last time the government of Canada went shopping for new fighter
aircraft, three decades ago, it conducted a careful evaluation of a
half-dozen different aircraft from a competing plane builders.
Eventually, the choice was narrowed to two candidates, both from the
United States---the F-16 Fighting Falcon by General Dynamics, and the
F-18 Hornet by Northrop (now Boeing).
After much deliberation, the
Hornet was chosen and Canada bought 138, christening them the CF-18.
A primary reason was reliability and safety. The CF-18 was to replace
both the CF-101 Voodoo, a twin-engine all-weather interceptor used
for patrol and protection of Canada, and the CF-104 Starfighter, a
single-engine ground-attack, reconnaissance and interceptor aircraft,
based in Europe with Canada's NATO squadrons.
the Voodoo, the Hornet had two engines while the Fighting Falcon had
only one. The decision-makers 30 years ago realized that a single
engine was a distinct liability for long-distance patrols across the
Canadian North and along long coastlines. If the engine failed---and
engines do fail---how would the pilot get back?
Experience with the
single-engine CF-104 Starfighter drove the safety point home.
Although the Starfighter had performed adequately under training
conditions in Arizona, the weather in Northern Europe was a different
story. The plane had a nasty habit of falling out of the sky and into
forests and mountains.
The German Luftwaffe, which also
flew the Starfighter, called it the "Witwenmacher"---which
translates as "Widowmaker," as it became known among the
Canadian Forces. Over the years, the Luftwaffe lost 30 percent of its
F-104s in accidents. The attrition rate in the Canadian Forces was
nearly 50 percent---accidents claimed no fewer than 110 of the 238
Starfighters. Thirty-eight Canadian airmen lost their lives.
The decision to opt for two
engines when the time came to replace the Starfighters and Voodoos
seemed like a no-brainer. Since the twin-engine CF-18 came into
service in 1982, it has proved to be reliable. Although some aircraft
have inevitably been lost, its safety record sets off no alarm bells.
Yet today Ottawa is proposing to abandon the caution and concern for
safety that characterized its CF-18 decision 30 years ago. Why?
from Washington is clearly a factor. The Americans want their allies
to participate in its Joint Strike Fighter program, meaning everyone
would buy and fly a version of the same aircraft. A US-made aircraft,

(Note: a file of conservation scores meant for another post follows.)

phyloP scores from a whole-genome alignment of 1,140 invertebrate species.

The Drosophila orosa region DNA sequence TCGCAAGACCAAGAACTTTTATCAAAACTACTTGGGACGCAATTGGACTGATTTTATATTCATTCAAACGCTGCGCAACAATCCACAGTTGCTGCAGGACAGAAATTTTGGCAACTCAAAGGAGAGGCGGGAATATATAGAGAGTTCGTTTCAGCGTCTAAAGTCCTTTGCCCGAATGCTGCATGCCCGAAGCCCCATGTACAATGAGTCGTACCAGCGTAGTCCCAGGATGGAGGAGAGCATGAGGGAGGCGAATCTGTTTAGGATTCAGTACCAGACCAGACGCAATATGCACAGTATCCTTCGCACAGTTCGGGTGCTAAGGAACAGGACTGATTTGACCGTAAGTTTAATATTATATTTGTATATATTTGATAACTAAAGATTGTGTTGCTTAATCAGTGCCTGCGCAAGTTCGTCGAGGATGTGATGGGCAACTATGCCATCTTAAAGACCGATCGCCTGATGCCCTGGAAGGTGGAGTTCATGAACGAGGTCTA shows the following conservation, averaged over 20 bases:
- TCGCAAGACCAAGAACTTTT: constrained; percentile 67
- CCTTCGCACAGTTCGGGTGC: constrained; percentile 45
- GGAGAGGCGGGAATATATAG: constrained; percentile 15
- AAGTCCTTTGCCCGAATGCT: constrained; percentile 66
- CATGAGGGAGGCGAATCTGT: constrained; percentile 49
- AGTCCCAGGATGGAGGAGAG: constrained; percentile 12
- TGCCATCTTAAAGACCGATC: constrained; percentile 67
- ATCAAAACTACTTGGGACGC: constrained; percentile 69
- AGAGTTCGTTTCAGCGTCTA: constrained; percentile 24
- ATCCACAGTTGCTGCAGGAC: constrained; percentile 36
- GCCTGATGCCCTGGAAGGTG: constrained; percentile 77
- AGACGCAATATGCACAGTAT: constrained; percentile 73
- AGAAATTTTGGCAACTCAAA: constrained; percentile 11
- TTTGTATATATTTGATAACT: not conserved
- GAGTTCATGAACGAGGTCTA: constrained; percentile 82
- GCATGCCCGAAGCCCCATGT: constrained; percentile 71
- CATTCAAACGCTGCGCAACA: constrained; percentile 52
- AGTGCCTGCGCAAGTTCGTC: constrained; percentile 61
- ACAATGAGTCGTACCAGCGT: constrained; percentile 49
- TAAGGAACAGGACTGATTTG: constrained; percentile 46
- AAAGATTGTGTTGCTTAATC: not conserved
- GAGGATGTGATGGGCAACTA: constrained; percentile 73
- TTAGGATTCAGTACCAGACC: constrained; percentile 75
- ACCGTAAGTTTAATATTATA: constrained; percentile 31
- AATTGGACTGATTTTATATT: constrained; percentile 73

naturally. Washington selected the single-engine F-35, built by
Lockheed, the same people who built the star-crossed Starfighter.
Among the competing aircraft it
passed over was Boeing's Super Hornet, the newest---and
of Canada's CF-18 Hornet. Canada, like the other allies, had no voice
in the decision to go with the F-35. There was no competition for the
contract, no evaluation here of other aircraft, and no bidding on
price. The price is staggering. No one seems to know for sure, but it
looks at least $20 billion for 65 aircraft. (This compares to $2.4
billion for twice as many CF-18s, admittedly three decades ago.)
That $20 billion is a huge
commitment to make without a debate in Parliament, without
examination by a parliamentary committee---and without, in fact, any
considered explanation to the Canadian public as to why the country
needs this particular plane at this immense cost. Defence Minister
Peter MacKay brushed off the safety issue when he was asked last
summer what would happen if the F-35's single engine failed on patrol
in the Far North. "It won't," he replied.
His confidence is unnerving.
Here's a comment from a former Conservative cabinet minister who
knows the North extremely well: "Single engine? In the Arctic? I
wouldn't put my worst enemy in one!" Yet the Harper government,
trying to please the Americans, is proposing to do just that. But
it's not a worst enemy who will be flying the plane. It's Canadian
aviators who will be put in harm's way by their own government. (X)
resident Geoffrey Stevens, an author and former Ottawa columnist and
managing editor of the
Globe and Mail,
teaches political science at Wilfrid Laurier University and the
University of Guelph. He welcomes comments at